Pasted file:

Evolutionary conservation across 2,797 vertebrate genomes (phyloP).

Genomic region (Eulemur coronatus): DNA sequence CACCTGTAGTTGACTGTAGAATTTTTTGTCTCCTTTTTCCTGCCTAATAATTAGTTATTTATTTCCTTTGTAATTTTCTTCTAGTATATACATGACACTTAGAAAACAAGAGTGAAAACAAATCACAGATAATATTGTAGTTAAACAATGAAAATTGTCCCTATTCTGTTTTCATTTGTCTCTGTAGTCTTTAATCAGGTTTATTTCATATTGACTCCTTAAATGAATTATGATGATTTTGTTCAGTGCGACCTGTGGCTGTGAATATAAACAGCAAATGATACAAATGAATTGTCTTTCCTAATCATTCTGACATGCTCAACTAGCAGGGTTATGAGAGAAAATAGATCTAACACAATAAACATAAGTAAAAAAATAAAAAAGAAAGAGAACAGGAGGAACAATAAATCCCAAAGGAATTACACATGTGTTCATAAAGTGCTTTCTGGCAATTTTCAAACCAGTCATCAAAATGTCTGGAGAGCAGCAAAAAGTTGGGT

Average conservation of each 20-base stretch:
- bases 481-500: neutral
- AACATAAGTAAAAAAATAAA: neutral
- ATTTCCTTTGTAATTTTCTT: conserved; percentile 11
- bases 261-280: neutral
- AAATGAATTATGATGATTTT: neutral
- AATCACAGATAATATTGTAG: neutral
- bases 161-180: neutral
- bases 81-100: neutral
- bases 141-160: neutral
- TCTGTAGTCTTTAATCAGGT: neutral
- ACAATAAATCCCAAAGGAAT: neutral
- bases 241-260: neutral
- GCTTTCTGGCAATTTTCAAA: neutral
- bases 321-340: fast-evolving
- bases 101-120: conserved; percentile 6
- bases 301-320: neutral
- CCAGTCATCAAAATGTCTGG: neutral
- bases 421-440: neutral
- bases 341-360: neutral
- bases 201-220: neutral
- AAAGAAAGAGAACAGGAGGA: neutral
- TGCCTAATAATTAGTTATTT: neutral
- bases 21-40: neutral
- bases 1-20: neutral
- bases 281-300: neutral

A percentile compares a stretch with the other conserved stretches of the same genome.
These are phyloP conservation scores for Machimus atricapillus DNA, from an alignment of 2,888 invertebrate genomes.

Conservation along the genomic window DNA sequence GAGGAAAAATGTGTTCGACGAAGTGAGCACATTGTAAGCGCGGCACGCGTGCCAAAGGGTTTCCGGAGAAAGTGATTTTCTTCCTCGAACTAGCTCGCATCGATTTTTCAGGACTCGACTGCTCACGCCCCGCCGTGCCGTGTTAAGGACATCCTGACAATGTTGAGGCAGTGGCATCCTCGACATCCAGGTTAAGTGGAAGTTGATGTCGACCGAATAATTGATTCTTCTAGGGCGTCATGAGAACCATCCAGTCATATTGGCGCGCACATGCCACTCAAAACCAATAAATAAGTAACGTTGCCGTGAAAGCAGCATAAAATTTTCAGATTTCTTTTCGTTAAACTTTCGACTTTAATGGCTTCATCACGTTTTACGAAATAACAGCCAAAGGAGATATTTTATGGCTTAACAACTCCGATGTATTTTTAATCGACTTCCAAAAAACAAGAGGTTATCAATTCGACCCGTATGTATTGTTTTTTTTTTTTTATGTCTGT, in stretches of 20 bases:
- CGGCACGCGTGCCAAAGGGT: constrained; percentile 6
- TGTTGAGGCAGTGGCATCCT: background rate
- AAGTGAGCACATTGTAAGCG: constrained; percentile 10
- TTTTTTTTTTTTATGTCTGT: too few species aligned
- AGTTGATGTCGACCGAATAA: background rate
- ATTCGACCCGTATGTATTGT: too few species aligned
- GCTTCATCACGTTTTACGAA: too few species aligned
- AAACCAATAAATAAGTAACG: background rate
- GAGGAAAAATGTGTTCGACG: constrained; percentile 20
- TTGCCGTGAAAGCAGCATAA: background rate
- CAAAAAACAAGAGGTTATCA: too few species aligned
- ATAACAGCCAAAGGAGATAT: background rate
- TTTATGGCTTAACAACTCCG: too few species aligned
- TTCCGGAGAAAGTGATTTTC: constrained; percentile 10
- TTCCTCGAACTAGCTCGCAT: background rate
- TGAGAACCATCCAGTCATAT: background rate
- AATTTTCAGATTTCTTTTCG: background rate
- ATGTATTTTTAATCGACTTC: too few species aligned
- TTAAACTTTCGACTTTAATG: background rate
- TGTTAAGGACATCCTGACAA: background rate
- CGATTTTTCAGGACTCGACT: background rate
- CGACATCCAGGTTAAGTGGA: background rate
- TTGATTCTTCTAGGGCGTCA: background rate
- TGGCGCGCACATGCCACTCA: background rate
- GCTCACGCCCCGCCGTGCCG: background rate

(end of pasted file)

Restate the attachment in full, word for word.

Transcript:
Evolutionary conservation across 2,797 vertebrate genomes (phyloP).

Genomic region (Eulemur coronatus): DNA sequence CACCTGTAGTTGACTGTAGAATTTTTTGTCTCCTTTTTCCTGCCTAATAATTAGTTATTTATTTCCTTTGTAATTTTCTTCTAGTATATACATGACACTTAGAAAACAAGAGTGAAAACAAATCACAGATAATATTGTAGTTAAACAATGAAAATTGTCCCTATTCTGTTTTCATTTGTCTCTGTAGTCTTTAATCAGGTTTATTTCATATTGACTCCTTAAATGAATTATGATGATTTTGTTCAGTGCGACCTGTGGCTGTGAATATAAACAGCAAATGATACAAATGAATTGTCTTTCCTAATCATTCTGACATGCTCAACTAGCAGGGTTATGAGAGAAAATAGATCTAACACAATAAACATAAGTAAAAAAATAAAAAAGAAAGAGAACAGGAGGAACAATAAATCCCAAAGGAATTACACATGTGTTCATAAAGTGCTTTCTGGCAATTTTCAAACCAGTCATCAAAATGTCTGGAGAGCAGCAAAAAGTTGGGT

Average conservation of each 20-base stretch:
- bases 481-500: neutral
- AACATAAGTAAAAAAATAAA: neutral
- ATTTCCTTTGTAATTTTCTT: conserved; percentile 11
- bases 261-280: neutral
- AAATGAATTATGATGATTTT: neutral
- AATCACAGATAATATTGTAG: neutral
- bases 161-180: neutral
- bases 81-100: neutral
- bases 141-160: neutral
- TCTGTAGTCTTTAATCAGGT: neutral
- ACAATAAATCCCAAAGGAAT: neutral
- bases 241-260: neutral
- GCTTTCTGGCAATTTTCAAA: neutral
- bases 321-340: fast-evolving
- bases 101-120: conserved; percentile 6
- bases 301-320: neutral
- CCAGTCATCAAAATGTCTGG: neutral
- bases 421-440: neutral
- bases 341-360: neutral
- bases 201-220: neutral
- AAAGAAAGAGAACAGGAGGA: neutral
- TGCCTAATAATTAGTTATTT: neutral
- bases 21-40: neutral
- bases 1-20: neutral
- bases 281-300: neutral

A percentile compares a stretch with the other conserved stretches of the same genome.
These are phyloP conservation scores for Machimus atricapillus DNA, from an alignment of 2,888 invertebrate genomes.

Conservation along the genomic window DNA sequence GAGGAAAAATGTGTTCGACGAAGTGAGCACATTGTAAGCGCGGCACGCGTGCCAAAGGGTTTCCGGAGAAAGTGATTTTCTTCCTCGAACTAGCTCGCATCGATTTTTCAGGACTCGACTGCTCACGCCCCGCCGTGCCGTGTTAAGGACATCCTGACAATGTTGAGGCAGTGGCATCCTCGACATCCAGGTTAAGTGGAAGTTGATGTCGACCGAATAATTGATTCTTCTAGGGCGTCATGAGAACCATCCAGTCATATTGGCGCGCACATGCCACTCAAAACCAATAAATAAGTAACGTTGCCGTGAAAGCAGCATAAAATTTTCAGATTTCTTTTCGTTAAACTTTCGACTTTAATGGCTTCATCACGTTTTACGAAATAACAGCCAAAGGAGATATTTTATGGCTTAACAACTCCGATGTATTTTTAATCGACTTCCAAAAAACAAGAGGTTATCAATTCGACCCGTATGTATTGTTTTTTTTTTTTTATGTCTGT, in stretches of 20 bases:
- CGGCACGCGTGCCAAAGGGT: constrained; percentile 6
- TGTTGAGGCAGTGGCATCCT: background rate
- AAGTGAGCACATTGTAAGCG: constrained; percentile 10
- TTTTTTTTTTTTATGTCTGT: too few species aligned
- AGTTGATGTCGACCGAATAA: background rate
- ATTCGACCCGTATGTATTGT: too few species aligned
- GCTTCATCACGTTTTACGAA: too few species aligned
- AAACCAATAAATAAGTAACG: background rate
- GAGGAAAAATGTGTTCGACG: constrained; percentile 20
- TTGCCGTGAAAGCAGCATAA: background rate
- CAAAAAACAAGAGGTTATCA: too few species aligned
- ATAACAGCCAAAGGAGATAT: background rate
- TTTATGGCTTAACAACTCCG: too few species aligned
- TTCCGGAGAAAGTGATTTTC: constrained; percentile 10
- TTCCTCGAACTAGCTCGCAT: background rate
- TGAGAACCATCCAGTCATAT: background rate
- AATTTTCAGATTTCTTTTCG: background rate
- ATGTATTTTTAATCGACTTC: too few species aligned
- TTAAACTTTCGACTTTAATG: background rate
- TGTTAAGGACATCCTGACAA: background rate
- CGATTTTTCAGGACTCGACT: background rate
- CGACATCCAGGTTAAGTGGA: background rate
- TTGATTCTTCTAGGGCGTCA: background rate
- TGGCGCGCACATGCCACTCA: background rate
- GCTCACGCCCCGCCGTGCCG: background rate